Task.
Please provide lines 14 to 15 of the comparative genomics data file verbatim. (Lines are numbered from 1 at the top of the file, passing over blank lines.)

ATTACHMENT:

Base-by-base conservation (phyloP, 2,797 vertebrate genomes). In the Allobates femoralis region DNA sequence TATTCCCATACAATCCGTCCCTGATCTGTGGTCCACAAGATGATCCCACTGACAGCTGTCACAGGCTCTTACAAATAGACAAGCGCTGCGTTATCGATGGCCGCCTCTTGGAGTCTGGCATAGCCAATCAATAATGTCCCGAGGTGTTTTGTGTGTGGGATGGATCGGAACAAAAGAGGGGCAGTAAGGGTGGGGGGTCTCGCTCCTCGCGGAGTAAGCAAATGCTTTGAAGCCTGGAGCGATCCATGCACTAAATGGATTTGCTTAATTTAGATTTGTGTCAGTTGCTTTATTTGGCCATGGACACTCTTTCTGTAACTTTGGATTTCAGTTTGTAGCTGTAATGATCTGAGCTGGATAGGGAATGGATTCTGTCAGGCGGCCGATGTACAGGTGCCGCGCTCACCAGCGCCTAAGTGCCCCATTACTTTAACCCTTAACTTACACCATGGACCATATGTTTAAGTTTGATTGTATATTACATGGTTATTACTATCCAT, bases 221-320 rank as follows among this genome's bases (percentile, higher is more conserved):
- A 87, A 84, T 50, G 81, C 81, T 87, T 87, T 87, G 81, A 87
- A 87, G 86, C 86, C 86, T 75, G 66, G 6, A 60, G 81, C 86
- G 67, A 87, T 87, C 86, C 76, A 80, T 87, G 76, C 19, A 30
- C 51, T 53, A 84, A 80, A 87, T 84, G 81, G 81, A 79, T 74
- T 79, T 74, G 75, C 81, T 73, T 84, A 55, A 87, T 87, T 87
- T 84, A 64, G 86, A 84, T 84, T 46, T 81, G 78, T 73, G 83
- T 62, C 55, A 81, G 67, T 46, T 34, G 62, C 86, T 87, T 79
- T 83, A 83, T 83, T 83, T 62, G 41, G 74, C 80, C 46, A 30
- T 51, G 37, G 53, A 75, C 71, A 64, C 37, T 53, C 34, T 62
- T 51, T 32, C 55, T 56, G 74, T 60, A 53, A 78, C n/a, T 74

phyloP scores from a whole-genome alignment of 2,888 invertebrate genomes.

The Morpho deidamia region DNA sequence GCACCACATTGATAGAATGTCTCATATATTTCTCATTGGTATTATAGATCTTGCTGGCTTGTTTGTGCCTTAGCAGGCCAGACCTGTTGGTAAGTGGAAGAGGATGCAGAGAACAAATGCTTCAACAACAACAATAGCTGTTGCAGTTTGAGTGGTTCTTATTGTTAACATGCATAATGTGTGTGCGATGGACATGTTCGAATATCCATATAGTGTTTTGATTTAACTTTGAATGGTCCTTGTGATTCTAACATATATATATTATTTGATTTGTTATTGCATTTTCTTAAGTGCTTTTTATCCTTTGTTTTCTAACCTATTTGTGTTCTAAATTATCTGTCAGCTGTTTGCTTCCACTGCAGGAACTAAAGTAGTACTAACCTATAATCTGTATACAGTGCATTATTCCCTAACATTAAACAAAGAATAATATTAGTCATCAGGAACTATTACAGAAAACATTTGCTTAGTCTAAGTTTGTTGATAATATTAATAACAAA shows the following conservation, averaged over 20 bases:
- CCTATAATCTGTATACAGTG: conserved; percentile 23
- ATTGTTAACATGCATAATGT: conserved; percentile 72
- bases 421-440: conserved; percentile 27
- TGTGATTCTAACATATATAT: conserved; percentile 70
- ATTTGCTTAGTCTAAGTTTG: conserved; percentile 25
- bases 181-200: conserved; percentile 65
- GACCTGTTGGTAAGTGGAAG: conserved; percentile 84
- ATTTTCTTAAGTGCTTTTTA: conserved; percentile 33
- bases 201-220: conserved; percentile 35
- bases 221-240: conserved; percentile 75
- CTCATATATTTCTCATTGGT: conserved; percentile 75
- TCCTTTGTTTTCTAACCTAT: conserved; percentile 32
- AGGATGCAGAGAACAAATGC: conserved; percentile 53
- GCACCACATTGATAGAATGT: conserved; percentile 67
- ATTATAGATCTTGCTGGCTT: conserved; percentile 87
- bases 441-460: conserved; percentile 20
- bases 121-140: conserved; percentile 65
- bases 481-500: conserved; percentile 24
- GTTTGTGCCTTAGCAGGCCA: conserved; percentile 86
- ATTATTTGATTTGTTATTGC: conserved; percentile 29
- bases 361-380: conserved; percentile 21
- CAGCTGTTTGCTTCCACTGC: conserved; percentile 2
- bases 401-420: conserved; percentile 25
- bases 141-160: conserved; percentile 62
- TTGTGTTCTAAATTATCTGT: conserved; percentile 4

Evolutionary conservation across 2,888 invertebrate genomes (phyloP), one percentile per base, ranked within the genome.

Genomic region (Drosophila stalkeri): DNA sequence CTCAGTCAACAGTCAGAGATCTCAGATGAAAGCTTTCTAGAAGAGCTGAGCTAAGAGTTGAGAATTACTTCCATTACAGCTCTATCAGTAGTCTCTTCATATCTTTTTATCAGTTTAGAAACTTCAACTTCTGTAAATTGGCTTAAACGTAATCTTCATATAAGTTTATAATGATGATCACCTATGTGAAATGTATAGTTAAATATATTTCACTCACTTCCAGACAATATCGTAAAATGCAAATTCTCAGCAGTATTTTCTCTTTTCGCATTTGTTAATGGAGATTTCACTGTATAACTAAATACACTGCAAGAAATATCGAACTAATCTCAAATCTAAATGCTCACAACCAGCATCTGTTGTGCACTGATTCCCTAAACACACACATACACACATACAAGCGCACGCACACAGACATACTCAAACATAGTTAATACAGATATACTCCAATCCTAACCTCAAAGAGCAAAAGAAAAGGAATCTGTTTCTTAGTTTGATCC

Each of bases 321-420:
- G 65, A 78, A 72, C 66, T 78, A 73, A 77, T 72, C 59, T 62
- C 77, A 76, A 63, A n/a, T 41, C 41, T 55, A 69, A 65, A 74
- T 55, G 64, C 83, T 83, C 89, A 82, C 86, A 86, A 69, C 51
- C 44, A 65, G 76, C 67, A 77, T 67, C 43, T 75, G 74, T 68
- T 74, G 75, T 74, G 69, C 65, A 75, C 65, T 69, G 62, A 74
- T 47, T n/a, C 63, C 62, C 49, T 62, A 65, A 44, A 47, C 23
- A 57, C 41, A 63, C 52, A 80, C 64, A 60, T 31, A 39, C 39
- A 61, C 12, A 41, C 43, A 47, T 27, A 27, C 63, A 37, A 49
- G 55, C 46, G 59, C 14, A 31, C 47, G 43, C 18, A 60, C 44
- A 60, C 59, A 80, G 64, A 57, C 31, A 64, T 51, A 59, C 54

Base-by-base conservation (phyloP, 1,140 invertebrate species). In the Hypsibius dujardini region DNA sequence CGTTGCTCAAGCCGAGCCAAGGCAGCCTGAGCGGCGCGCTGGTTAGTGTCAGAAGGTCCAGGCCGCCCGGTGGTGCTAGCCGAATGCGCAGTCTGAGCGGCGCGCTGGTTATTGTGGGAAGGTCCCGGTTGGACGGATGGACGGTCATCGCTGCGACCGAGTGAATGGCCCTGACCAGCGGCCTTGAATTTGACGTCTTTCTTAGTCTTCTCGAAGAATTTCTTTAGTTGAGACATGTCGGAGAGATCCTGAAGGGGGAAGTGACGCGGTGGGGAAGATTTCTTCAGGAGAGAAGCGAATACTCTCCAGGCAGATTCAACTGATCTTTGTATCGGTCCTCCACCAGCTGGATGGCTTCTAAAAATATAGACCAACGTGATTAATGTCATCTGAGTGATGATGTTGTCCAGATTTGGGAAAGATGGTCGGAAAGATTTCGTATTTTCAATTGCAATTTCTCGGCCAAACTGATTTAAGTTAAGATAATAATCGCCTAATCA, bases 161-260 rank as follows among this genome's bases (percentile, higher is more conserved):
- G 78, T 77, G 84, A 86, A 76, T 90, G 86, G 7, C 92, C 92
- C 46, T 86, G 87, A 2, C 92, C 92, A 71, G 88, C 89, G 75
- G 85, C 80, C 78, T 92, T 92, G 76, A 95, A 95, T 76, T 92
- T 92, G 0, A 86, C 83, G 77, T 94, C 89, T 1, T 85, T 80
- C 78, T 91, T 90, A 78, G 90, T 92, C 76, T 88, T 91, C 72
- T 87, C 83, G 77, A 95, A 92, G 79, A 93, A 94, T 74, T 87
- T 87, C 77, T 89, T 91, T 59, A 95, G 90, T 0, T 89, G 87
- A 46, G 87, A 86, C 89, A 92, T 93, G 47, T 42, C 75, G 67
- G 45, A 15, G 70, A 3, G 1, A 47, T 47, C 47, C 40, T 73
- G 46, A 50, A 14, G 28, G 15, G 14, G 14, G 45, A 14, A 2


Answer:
- CCTATAATCTGTATACAGTG: conserved; percentile 23
- ATTGTTAACATGCATAATGT: conserved; percentile 72